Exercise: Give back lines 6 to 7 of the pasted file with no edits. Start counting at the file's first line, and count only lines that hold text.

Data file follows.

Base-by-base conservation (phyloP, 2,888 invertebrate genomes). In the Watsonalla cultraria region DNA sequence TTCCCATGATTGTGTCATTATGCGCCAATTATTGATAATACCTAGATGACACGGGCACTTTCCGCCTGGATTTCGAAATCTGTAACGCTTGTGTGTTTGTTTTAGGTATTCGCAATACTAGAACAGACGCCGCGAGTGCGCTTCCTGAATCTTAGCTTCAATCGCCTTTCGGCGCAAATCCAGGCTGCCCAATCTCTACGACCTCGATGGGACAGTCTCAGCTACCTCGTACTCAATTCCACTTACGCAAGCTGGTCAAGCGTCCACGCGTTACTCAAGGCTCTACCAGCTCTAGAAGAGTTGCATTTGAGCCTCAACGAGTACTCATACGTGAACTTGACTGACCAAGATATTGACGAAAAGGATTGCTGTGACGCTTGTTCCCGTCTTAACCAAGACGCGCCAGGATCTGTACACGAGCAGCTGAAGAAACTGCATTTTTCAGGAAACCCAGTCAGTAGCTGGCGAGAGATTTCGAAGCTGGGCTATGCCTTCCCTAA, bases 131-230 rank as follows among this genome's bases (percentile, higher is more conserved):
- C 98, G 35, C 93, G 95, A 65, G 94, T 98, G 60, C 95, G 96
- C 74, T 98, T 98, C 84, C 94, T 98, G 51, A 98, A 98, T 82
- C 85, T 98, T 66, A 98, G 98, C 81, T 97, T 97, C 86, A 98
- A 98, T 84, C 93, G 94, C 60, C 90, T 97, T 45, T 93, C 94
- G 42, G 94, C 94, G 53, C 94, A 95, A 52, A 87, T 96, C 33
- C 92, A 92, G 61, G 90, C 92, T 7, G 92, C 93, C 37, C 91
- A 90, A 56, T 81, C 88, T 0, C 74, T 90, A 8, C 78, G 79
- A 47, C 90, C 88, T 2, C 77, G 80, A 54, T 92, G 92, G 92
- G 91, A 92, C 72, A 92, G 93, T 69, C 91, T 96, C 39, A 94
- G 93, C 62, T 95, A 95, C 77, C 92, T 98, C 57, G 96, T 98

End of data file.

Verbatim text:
- G 42, G 94, C 94, G 53, C 94, A 95, A 52, A 87, T 96, C 33
- C 92, A 92, G 61, G 90, C 92, T 7, G 92, C 93, C 37, C 91